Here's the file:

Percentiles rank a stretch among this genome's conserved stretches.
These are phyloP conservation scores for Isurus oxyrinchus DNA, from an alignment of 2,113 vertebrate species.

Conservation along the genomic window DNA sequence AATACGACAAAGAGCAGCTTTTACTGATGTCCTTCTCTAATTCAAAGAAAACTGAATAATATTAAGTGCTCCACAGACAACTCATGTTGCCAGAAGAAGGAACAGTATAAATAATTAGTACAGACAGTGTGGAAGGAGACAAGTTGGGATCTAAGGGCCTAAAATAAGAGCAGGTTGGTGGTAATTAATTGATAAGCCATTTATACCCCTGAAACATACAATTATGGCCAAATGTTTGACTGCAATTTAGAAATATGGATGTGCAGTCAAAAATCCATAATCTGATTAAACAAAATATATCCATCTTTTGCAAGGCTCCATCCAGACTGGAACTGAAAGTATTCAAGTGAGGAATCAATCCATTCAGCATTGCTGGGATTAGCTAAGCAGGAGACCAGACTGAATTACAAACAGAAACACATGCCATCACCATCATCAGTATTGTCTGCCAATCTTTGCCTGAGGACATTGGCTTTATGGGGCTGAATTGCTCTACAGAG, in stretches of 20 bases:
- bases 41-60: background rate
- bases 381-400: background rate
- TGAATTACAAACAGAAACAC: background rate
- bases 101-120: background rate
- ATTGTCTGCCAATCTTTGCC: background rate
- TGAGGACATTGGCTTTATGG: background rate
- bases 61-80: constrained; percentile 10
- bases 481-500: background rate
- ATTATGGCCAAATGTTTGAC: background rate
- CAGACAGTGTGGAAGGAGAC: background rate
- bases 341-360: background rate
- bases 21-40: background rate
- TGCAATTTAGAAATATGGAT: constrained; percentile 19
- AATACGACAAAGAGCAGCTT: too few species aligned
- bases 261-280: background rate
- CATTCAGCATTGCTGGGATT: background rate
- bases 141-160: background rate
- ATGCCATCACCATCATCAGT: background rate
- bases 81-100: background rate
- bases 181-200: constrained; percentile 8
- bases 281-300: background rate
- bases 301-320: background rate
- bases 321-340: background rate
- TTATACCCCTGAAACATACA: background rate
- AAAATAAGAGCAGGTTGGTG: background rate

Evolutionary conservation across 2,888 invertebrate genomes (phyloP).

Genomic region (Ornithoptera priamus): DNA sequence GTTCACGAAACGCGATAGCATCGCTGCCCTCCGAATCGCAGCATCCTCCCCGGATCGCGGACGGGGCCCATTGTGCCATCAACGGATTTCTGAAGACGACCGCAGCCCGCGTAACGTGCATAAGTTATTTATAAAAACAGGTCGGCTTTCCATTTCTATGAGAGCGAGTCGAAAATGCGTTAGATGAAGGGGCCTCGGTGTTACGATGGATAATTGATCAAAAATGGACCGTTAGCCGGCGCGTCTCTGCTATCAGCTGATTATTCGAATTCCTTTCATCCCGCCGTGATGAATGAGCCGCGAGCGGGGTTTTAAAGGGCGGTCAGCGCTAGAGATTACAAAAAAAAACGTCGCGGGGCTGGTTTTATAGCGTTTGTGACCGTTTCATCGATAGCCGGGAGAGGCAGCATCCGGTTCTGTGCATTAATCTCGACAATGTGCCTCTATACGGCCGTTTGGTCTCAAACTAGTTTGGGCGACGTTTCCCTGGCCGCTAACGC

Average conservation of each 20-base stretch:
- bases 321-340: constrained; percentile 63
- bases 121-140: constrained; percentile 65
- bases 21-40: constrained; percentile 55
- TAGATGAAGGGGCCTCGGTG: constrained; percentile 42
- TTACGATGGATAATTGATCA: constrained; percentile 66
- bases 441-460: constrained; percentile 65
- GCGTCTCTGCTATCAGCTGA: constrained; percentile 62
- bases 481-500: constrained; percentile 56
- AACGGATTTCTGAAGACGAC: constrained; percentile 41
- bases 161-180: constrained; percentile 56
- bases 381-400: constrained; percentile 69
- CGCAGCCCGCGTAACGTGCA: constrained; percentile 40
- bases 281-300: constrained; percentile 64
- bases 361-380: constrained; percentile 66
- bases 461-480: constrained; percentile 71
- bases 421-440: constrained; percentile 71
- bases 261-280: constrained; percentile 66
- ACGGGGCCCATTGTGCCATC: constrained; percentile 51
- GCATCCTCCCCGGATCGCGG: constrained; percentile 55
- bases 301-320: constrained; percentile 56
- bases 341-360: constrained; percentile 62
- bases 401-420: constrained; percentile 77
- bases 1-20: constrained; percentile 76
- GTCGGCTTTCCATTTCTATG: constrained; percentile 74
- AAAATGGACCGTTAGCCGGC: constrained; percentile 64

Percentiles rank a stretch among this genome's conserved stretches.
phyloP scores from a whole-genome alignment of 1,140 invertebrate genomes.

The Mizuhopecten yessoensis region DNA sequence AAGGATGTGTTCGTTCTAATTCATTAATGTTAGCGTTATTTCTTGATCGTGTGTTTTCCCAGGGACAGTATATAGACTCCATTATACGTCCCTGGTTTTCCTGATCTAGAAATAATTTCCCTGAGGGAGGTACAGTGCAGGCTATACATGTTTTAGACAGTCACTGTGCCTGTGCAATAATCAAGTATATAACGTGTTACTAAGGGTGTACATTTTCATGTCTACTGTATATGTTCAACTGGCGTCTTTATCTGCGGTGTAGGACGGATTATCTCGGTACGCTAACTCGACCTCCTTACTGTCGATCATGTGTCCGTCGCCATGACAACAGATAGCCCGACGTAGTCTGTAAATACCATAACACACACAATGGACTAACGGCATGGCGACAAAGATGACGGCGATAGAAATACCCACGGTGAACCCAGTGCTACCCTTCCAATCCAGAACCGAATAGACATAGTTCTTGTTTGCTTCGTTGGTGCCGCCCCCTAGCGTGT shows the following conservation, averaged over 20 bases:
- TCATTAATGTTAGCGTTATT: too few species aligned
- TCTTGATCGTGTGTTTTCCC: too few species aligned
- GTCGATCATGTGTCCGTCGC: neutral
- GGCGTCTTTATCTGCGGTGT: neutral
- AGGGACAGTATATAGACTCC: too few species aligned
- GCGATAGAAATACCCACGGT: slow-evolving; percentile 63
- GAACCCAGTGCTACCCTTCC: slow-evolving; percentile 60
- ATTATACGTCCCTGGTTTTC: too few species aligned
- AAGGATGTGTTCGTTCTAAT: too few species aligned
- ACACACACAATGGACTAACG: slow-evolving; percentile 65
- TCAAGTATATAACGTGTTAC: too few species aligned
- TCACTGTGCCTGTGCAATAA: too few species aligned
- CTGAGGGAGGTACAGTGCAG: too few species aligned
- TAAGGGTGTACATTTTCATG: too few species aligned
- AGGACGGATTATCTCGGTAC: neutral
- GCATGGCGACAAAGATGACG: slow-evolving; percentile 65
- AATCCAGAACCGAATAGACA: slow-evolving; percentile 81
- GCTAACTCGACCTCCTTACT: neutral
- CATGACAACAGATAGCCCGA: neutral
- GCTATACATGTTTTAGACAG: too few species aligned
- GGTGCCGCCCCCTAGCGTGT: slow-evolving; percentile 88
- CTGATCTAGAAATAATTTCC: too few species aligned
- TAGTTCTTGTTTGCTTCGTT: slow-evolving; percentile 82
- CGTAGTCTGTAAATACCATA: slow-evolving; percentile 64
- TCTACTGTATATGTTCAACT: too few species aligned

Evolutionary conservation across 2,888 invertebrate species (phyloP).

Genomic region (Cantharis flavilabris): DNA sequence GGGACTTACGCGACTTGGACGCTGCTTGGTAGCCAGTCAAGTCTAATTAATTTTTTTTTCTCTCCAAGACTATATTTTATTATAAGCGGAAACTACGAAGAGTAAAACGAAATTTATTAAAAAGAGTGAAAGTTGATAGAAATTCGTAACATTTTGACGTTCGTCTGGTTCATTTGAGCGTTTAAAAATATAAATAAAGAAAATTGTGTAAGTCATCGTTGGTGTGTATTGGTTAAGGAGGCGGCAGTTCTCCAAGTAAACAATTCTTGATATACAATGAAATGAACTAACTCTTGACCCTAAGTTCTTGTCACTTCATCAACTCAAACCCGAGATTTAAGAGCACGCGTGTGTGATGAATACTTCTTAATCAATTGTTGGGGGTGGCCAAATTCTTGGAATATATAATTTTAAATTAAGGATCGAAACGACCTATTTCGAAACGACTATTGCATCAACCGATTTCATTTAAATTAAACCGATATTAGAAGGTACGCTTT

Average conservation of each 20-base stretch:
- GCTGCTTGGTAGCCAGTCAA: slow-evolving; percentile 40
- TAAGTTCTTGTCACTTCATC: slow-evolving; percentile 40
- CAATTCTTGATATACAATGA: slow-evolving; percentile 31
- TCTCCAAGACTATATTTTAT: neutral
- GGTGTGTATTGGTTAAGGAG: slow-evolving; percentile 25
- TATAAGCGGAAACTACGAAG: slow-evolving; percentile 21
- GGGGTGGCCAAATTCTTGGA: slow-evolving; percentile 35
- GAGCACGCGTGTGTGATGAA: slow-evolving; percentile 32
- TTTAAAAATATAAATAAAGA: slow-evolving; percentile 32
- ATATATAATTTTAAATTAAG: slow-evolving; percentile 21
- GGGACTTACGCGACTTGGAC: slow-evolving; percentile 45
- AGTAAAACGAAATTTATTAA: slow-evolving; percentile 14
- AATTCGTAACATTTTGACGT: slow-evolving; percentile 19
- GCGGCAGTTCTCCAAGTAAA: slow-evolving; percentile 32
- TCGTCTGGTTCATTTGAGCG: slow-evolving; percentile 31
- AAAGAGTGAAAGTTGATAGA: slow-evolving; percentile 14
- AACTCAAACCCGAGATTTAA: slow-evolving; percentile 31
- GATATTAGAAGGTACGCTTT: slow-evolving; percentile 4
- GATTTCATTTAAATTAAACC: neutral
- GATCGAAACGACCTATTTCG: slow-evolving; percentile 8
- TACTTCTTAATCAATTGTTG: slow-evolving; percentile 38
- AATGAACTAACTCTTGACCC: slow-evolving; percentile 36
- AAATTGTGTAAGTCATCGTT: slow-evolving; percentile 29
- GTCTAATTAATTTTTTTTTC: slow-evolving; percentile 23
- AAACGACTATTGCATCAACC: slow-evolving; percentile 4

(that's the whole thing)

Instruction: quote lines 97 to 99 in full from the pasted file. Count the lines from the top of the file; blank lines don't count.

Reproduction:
- ATATATAATTTTAAATTAAG: slow-evolving; percentile 21
- GGGACTTACGCGACTTGGAC: slow-evolving; percentile 45
- AGTAAAACGAAATTTATTAA: slow-evolving; percentile 14